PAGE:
The video streaming company was ordered last week to give the data to the Canadian Radio-television and Telecommunications Commission by Monday.
Netflix has come out with a statement saying that it will not turn over confidential subscriber information to Canada's broadcast regulator. The reason being is the do not wish to lose their safeguard on private corporate information.
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The video streaming company was ordered last week to give the data to the Canadian Radio-television and Telecommunications Commission by Monday, along with information related to the Canadian content it creates or provides to subscribers.
A Netflix official said Tuesday that while the company has responded to a number of CRTC requests, it is not "in a position to produce the confidential and competitively sensitive information."
In a company statement that was release it said it is, "always prepared to work constructively with the commission.
Professor Michael Geist at the University of Ottawa said in a CBC interview this Tuesday that, "Netflix likely felt pushed into the corner on a bigger issue, which is the CRTC’s authority to regulate online new media," he said.
"The issue has been simmering for about a decade, but everybody took a hands-off approach," Geist said. "Once there was a threat from the CRTC on Friday, it really did force Netflix’s hand."
Corie Wright, Netflix Inc.'s global public policy director, testified along with 13 other organizations about the CRTC and future of television regulation in Canada.
"Netflix believes that regulatory intervention online is unnecessary and could have consequences that are inconsistent with the interests of consumers," Wright said.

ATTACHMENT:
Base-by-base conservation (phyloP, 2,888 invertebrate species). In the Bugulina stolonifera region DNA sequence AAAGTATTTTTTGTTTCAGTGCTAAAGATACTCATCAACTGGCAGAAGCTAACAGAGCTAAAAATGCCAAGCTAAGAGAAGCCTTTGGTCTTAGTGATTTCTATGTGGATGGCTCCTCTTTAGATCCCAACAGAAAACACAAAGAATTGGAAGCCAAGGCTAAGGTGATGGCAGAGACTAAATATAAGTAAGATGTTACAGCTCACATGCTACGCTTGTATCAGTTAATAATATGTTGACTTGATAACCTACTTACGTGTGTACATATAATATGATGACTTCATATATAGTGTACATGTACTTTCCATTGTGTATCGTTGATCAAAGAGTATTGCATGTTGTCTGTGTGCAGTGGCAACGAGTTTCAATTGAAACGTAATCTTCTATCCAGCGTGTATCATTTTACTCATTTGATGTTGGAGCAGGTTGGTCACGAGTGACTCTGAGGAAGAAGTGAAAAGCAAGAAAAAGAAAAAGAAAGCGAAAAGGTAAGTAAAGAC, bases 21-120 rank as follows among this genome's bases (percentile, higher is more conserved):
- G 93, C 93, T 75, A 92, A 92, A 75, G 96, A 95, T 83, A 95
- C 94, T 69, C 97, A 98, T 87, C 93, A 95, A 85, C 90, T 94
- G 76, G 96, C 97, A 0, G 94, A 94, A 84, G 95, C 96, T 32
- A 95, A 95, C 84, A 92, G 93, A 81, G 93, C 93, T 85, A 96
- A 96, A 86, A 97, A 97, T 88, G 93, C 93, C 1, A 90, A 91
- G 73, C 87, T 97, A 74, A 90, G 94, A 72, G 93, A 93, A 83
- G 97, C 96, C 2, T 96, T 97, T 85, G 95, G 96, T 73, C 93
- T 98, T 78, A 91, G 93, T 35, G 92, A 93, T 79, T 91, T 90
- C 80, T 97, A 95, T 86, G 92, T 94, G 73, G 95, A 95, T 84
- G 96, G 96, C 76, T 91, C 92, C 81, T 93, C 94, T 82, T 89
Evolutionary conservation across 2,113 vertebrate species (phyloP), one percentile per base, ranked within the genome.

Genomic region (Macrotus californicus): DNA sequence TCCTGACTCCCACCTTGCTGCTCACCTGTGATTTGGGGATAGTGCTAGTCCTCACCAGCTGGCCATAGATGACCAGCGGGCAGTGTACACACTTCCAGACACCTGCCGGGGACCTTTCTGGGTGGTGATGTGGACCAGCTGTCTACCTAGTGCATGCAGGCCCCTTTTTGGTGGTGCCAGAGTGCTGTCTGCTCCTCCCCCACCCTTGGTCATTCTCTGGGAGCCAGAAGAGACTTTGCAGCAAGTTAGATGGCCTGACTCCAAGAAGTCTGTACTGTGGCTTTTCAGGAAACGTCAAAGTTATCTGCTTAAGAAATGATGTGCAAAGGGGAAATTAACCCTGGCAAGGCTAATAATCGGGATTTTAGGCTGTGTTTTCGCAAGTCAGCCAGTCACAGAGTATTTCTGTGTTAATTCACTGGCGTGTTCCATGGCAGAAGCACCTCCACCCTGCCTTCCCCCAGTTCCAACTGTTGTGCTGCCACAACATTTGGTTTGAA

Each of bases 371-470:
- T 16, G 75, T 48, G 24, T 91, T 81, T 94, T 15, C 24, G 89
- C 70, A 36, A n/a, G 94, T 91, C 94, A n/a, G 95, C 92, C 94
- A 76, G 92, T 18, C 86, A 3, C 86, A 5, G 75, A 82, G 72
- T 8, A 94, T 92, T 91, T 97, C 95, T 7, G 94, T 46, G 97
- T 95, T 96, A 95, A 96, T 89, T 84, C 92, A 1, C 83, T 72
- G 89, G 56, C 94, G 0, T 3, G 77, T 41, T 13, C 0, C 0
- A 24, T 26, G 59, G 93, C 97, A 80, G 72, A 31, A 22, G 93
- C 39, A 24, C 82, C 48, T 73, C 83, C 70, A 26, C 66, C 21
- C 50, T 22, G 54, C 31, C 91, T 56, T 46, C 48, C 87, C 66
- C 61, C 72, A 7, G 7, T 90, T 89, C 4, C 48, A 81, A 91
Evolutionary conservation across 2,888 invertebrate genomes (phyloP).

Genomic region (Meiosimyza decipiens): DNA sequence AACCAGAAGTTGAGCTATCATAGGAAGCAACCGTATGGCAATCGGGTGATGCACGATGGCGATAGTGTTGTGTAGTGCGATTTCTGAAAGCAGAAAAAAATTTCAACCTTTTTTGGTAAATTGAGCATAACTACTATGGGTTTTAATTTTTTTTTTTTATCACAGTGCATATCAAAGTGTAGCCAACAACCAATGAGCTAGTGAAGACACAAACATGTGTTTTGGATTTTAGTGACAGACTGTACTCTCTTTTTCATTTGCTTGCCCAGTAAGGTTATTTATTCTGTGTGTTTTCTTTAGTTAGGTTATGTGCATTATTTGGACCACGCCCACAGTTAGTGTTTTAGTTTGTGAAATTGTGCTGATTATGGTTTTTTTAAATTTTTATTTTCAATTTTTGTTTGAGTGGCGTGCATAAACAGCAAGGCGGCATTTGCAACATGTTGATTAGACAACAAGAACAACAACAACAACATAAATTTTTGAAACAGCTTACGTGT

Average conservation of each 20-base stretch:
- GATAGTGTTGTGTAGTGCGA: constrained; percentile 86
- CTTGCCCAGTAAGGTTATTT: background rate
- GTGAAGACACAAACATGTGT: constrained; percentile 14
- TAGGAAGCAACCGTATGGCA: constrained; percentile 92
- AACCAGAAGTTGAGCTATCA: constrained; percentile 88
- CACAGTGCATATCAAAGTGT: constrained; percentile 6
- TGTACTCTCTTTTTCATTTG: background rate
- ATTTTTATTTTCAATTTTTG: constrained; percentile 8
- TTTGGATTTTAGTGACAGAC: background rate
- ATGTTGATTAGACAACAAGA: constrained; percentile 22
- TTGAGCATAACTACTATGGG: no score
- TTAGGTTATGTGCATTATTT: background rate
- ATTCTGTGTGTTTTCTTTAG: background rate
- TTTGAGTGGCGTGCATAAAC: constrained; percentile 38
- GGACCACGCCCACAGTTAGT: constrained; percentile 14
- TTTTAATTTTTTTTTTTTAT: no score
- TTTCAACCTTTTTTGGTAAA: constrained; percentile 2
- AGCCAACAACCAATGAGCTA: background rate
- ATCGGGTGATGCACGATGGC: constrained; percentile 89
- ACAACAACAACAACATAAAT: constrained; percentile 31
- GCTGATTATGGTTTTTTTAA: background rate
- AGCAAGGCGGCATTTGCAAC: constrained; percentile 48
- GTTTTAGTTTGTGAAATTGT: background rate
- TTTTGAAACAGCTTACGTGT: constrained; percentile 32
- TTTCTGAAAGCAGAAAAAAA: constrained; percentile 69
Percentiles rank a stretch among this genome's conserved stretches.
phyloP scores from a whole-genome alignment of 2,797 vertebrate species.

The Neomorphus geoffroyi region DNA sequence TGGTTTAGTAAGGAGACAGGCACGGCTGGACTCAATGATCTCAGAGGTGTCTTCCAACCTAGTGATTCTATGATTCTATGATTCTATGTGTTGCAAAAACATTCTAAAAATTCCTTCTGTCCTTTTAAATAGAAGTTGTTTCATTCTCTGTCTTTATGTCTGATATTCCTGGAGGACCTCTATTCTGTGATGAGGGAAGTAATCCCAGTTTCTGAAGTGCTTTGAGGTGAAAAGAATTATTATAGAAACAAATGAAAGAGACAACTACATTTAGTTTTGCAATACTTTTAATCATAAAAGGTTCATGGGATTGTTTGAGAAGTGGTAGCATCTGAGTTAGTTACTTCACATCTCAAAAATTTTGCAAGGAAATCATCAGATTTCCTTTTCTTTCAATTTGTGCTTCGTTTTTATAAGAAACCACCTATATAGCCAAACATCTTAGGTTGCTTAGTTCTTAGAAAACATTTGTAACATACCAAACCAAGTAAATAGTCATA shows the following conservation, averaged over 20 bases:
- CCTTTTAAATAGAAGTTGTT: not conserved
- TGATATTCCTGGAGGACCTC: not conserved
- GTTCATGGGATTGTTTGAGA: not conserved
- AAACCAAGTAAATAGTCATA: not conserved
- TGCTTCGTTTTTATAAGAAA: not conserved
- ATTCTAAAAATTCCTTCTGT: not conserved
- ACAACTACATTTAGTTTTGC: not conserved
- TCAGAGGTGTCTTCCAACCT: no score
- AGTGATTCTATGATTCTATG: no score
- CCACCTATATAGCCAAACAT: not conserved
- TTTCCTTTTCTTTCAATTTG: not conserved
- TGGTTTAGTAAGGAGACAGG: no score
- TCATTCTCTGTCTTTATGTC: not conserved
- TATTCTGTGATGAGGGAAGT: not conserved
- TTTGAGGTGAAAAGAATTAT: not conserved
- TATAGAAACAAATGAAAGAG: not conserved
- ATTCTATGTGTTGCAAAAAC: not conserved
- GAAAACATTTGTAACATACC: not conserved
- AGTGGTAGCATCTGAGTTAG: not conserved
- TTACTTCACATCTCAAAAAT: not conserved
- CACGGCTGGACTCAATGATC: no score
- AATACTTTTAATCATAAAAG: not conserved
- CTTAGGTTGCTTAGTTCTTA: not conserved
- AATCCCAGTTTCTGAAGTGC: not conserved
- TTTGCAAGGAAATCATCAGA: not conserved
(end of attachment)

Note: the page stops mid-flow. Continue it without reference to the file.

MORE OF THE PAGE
She said viewers should have the ability "to vote with their dollars and eyeballs to shape the media marketplace."
During the hearings, CRTC chairman Jean-Pierre Blais became agitated when Wright refused a direct request to provide confidential subscriber information.
Wright countered by saying that her company was concerned that private corporate information submitted to the commission might later find its way into public hands for all to view.
"Netflix's kind of late-1990s view of the internet as some unregulatable space was dragged into the 21st century and was put on notice," said Carleton University journalism professor Dwayne Winseck, who characterized Wright's appearance as "theatre."
"The CRTC has a Broadcasting Act to live up to and Netflix ... has to have a respectful conversation in that light."
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The hearings also heard from a wide range of stakeholders about proposals to allow Canadians to pay for only the TV channels they want, rather than being forced to subscribe to bundled channels.